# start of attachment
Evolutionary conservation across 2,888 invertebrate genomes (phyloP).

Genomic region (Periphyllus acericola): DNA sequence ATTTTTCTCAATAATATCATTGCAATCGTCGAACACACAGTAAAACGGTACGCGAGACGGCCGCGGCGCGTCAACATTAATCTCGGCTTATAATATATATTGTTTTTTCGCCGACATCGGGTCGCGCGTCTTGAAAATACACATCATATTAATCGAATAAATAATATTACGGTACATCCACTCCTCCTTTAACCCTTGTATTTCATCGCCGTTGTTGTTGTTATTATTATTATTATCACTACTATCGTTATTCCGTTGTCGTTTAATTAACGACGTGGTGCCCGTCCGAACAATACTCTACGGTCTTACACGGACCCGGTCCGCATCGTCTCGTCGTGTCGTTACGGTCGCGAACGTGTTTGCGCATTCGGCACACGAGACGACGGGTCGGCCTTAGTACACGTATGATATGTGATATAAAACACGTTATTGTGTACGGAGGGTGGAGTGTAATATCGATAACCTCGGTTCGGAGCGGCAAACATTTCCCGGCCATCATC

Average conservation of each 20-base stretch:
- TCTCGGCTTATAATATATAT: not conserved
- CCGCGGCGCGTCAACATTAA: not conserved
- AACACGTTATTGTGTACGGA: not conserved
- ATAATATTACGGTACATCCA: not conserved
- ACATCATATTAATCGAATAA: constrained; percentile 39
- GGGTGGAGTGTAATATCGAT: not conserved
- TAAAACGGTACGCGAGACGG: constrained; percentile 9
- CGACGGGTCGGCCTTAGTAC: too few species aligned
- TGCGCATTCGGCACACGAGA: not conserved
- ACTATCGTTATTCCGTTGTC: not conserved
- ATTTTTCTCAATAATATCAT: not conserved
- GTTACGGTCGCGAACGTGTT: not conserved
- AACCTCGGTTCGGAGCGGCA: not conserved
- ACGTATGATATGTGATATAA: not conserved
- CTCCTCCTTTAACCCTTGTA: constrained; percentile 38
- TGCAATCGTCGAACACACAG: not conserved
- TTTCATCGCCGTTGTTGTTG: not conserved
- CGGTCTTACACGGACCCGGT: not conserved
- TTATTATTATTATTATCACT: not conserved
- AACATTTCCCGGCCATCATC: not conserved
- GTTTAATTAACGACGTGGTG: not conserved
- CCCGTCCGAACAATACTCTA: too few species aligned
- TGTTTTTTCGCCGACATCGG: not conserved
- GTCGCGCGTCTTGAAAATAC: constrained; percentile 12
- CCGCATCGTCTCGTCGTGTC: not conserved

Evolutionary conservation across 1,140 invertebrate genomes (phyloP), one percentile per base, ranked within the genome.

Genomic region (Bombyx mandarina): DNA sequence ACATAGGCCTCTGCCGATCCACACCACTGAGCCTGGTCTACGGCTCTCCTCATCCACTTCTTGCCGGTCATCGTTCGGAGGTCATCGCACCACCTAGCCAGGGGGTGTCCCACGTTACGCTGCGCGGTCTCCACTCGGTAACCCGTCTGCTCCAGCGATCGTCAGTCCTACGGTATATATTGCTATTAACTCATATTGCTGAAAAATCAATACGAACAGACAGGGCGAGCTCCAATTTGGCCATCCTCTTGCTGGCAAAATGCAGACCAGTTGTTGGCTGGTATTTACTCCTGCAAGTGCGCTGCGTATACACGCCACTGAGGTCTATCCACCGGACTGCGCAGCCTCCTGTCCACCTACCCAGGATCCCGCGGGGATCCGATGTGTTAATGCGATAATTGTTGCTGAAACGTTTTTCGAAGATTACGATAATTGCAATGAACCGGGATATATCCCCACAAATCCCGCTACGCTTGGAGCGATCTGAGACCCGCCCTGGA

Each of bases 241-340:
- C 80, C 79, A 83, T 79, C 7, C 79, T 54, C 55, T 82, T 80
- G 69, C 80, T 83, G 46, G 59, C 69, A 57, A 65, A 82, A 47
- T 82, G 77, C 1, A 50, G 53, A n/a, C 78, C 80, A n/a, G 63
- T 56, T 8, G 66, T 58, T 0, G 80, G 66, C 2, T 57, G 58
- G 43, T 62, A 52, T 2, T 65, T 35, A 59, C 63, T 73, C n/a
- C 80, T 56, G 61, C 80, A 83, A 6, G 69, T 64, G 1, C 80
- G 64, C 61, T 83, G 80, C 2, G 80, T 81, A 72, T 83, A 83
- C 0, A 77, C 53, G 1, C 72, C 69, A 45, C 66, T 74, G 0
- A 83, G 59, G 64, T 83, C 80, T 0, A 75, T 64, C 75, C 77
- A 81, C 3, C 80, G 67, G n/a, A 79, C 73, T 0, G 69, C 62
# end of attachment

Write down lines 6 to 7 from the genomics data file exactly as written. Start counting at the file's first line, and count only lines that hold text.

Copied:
- AACACGTTATTGTGTACGGA: not conserved
- ATAATATTACGGTACATCCA: not conserved